Brett Kavanaugh and the Terrifying Logic of the Boys’ Club

Justice is about diffusing power; sexual assault reinforces and consolidates it.

Illustration/Mel Westfall

Brett Kavanaugh and the Terrifying Logic of the Boys’ Club

Justice is about diffusing power; sexual assault reinforces and consolidates it.

by Andrea Grimes
September 24, 2018

Who among us has not gotten blackout drunk with a best friend, cornered a teenage girl at a party, dragged her together into a shuttered bedroom, together conspired to silence her by drowning her screams with our hands and loud music, and together attempted to tackle her and remove her clothing?

This seems to be the consensus take from Judge Brett Kavanaugh’s defenders, who are concerned that “every man should be worried” if something as piddly as getting blackout drunk with a best friend, cornering a teenage girl at a party, dragging her together into a shuttered bedroom, together conspiring to silence her by drowning her screams by force and with loud music, and together attempting to tackle her and remove her clothing, is now some kind of, I don’t know, bad thing.

I don’t know if every man has done something like this, or if most men have — I suppose I take any man who believes this kind of behavior is unremarkable at his word that it is at least unremarkable in his lived experience, which is an awful presumption for another essay.

But I do believe that Brett Kavanaugh has done this thing, because I believe Dr. Christine Blasey Ford and Deborah Ramirez. And I believe that willfully treating any instance of sexual assault as if it is a harmless, youthful indiscretion is dangerous, but treating a conspiracy to commit sexual assault between two wealthy, drunk young men as some kind of understandable, bumbling accident that could happen to anyone is altogether more appalling.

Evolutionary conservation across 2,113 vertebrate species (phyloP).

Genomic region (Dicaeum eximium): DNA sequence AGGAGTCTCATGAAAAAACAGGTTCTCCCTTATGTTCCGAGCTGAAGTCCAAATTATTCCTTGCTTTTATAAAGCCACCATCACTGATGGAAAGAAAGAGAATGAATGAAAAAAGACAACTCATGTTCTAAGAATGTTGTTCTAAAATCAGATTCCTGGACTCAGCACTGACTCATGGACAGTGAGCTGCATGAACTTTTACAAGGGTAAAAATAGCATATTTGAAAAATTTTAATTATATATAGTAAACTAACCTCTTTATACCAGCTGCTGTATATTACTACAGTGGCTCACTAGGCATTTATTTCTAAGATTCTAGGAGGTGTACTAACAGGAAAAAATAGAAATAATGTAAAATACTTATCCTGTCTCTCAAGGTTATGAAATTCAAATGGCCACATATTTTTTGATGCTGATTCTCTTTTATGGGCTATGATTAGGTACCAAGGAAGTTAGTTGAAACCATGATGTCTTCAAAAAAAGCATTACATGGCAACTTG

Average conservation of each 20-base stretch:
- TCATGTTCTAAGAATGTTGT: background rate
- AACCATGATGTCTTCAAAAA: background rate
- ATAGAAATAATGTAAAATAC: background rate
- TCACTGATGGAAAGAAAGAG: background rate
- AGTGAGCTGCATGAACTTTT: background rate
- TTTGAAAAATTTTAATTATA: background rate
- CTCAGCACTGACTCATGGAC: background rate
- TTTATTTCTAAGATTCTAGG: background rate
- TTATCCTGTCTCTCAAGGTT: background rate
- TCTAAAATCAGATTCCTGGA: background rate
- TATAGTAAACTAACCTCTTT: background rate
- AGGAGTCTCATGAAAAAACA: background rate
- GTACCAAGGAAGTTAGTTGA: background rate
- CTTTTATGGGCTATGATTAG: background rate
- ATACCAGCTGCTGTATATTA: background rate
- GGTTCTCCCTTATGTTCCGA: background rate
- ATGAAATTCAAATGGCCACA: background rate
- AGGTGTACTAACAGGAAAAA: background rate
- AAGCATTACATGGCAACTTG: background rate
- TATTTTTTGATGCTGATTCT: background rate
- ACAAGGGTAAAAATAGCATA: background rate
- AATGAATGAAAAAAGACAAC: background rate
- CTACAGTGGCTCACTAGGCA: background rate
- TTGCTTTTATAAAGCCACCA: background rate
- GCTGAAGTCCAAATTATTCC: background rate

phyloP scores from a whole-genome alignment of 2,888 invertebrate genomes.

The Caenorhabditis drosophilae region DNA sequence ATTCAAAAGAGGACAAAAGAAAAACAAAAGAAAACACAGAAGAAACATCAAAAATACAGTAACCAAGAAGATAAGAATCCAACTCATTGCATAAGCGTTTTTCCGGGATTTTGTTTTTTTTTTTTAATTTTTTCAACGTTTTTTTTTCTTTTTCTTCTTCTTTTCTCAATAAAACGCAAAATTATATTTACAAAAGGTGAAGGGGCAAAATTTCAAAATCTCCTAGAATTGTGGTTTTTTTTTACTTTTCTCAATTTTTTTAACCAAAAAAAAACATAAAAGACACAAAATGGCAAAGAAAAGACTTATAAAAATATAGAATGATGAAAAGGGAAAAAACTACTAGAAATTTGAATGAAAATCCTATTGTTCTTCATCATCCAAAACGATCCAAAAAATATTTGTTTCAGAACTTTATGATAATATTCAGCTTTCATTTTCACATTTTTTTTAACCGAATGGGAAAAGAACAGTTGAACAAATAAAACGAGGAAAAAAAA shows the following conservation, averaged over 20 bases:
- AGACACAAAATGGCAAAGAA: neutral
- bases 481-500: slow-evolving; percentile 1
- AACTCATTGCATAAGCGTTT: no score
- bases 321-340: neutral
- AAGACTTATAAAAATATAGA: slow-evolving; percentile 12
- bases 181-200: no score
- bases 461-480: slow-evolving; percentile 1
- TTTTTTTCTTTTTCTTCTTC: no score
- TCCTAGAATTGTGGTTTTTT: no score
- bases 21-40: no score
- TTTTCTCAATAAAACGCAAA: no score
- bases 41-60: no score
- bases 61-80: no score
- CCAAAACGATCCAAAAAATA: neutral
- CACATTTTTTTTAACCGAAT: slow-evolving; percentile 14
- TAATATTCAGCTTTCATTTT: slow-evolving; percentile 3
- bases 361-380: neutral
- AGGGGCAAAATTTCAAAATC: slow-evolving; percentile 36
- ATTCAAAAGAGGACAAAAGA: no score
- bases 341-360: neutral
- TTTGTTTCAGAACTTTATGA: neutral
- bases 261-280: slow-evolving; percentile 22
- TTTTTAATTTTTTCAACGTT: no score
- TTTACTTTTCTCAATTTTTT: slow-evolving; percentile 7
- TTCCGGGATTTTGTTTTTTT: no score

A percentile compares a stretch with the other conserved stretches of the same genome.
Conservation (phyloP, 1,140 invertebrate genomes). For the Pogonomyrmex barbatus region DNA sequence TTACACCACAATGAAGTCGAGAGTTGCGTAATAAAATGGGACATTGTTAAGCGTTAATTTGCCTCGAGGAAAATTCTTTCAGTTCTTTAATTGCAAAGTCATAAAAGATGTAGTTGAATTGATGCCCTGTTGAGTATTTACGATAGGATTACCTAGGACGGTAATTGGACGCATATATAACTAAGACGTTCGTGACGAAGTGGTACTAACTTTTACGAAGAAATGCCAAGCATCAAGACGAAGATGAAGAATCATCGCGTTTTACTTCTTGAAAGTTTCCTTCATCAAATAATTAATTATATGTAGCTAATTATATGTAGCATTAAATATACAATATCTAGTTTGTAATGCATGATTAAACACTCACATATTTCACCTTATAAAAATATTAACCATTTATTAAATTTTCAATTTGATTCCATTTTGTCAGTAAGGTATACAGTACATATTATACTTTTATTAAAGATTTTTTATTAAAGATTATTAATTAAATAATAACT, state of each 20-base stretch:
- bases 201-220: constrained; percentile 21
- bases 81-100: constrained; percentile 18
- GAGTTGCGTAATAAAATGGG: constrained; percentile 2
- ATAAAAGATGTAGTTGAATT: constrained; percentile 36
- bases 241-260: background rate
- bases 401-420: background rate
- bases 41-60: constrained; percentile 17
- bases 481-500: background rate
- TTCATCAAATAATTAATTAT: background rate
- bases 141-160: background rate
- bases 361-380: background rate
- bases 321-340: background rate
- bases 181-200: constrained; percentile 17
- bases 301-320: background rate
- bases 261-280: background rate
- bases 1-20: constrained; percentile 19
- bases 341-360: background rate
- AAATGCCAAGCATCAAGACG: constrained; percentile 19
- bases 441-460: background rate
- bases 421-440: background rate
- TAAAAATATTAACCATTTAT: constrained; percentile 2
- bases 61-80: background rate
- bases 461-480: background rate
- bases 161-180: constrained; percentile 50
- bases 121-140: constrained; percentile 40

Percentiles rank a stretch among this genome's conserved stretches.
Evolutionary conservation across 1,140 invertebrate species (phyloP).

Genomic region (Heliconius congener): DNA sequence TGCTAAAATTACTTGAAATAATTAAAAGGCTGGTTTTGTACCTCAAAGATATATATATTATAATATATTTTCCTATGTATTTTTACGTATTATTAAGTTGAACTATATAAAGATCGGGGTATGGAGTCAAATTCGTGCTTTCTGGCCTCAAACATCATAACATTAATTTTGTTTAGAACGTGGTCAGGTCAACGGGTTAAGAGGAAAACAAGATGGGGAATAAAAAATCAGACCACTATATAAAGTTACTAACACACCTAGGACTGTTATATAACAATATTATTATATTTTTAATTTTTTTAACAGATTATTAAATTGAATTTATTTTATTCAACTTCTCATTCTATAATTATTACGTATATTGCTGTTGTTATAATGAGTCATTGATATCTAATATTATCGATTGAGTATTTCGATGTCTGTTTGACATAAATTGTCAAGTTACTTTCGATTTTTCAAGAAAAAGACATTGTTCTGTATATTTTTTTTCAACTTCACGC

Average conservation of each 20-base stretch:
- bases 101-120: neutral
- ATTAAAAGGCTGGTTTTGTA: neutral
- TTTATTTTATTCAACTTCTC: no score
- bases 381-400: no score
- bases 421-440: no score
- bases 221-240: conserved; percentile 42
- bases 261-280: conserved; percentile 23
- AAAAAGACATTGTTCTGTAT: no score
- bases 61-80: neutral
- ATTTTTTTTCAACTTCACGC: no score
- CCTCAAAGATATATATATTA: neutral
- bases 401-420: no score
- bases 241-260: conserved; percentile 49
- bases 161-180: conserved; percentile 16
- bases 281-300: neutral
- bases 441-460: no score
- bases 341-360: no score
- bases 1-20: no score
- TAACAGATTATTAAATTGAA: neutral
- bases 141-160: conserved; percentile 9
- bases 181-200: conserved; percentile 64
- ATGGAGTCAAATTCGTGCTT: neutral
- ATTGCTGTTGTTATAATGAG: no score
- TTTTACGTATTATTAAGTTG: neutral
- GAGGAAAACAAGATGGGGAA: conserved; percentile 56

Rape culture loves mixed signals and fuzzy memories. Anything to explain away predatory behavior as a hysterical overreaction, or merely a regrettable date and too much to drink. Rape apologists take comfort in the smoky, leather-lined boys’ club that occupies the space between he said and she said.

I keep thinking about that boys’ club. Thinking about who built it. Who handles the mortgage? Who maintains and tidies it? Who keeps those big, mahogany doors open, welcoming each new member with a whiskey, neat, and a soothing whisper about due process and the statute of limitations and the court of public opinion. Who polishes the brass engraving — Boys Will Be Boys — above the threshold?

Judge Brett Michael Kavanaugh
Judge Brett Michael Kavanaugh  Wikimedia/.S. Court of Appeals for the District of Columbia Circuit

Is there a special room in the club for boys who say to other boys: Let’s do this one together? Brett Kavanaugh would be in that room, with his friend Mark Judge. They have done a lot of work on the boys’ club together, each in their way, over the years. Kavanaugh went the respectable route, using the tools of law to empower the patriarchy. Judge styled himself a recovered bad boy, spending unknown hours online attempting to discredit survivors of sexual assault and abuse, and writing self-indulgently and, perhaps tellingly, about masculine power.